Gambia’s President Yahya Jammeh orders end of English as official language
English will be dropped as the official language of Gambia, according to the latest diatribe against the former colonial power by President Yahya Jammeh.
"We're going to speak our own language," he said, without specifying which of the poor West African country's indigenous tongues would replace English.
The Gambian strongman is often pilloried for rights abuses and the muzzling of the press, and citizens who have fled have set up critical news outlets against the regime.
A video of his latest broadside against Britain, delivered in English during the swearing-in of a new chief justice on Thursday, was uploaded on YouTube.
The country has several languages to choose from as a replacement for English.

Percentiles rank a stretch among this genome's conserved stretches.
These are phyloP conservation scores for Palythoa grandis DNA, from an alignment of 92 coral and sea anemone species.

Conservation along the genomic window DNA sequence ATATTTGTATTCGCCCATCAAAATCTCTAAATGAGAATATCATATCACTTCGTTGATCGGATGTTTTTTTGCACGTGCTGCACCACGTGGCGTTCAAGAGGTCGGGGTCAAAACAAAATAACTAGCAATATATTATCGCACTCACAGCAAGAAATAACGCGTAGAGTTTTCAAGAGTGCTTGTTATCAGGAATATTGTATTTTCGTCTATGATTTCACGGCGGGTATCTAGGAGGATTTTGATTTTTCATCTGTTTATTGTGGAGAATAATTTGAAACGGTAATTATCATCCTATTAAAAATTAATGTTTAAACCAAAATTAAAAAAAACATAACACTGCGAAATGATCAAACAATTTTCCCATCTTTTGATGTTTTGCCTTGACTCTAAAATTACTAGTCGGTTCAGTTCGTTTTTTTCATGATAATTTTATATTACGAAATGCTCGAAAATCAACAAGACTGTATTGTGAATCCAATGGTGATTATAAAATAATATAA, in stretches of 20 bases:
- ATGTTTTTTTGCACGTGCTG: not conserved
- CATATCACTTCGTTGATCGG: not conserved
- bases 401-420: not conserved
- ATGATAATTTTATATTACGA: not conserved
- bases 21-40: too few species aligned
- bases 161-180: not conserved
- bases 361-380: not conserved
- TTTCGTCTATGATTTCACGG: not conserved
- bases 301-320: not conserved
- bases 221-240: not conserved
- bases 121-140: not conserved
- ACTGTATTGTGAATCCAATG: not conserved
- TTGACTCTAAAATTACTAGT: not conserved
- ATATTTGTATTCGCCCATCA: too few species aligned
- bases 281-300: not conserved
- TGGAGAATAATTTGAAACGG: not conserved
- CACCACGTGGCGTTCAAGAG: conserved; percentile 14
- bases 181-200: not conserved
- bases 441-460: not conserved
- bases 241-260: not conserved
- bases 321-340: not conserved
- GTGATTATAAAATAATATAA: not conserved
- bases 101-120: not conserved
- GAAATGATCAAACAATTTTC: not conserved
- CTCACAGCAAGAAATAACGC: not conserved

About 40 per cent of Gambians speak Mandinka, while Fula or Wolof are used by another 34 per cent. Jammeh himself is from the minority Jula tribe, which speaks a Manding language most closely related to Bambara, spoken in nearby Mali.
Gambia, a country of about 1.8 million, is a finger of territory flanking the Gambia River, with Senegal on either side and a narrow Atlantic coastline.
In 2008, Jammeh gave an ultimatum to gays and lesbians to leave his country, saying he would "cut off the head" of any homosexual found in the nation.
Two years later the European Union cancelled €22 million (HK$236 million) of aid because of concerns over human rights and governance issues.
Gambia stunned the Commonwealth, which mainly groups former British colonies, by withdrawing from the 54-nation bloc in October, branding it "an extension of colonialism".
Jammeh said Britain had "no moral platform" to talk about human rights.
"What brought the British in the first place to Gambia ... was trade in ivory because Gambia had a lot of elephants," he said.
"They ended up wiping out the elephants and then turned around and started selling Africans. The British instituted slavery. The only thing they left us with is unfortunately the English language."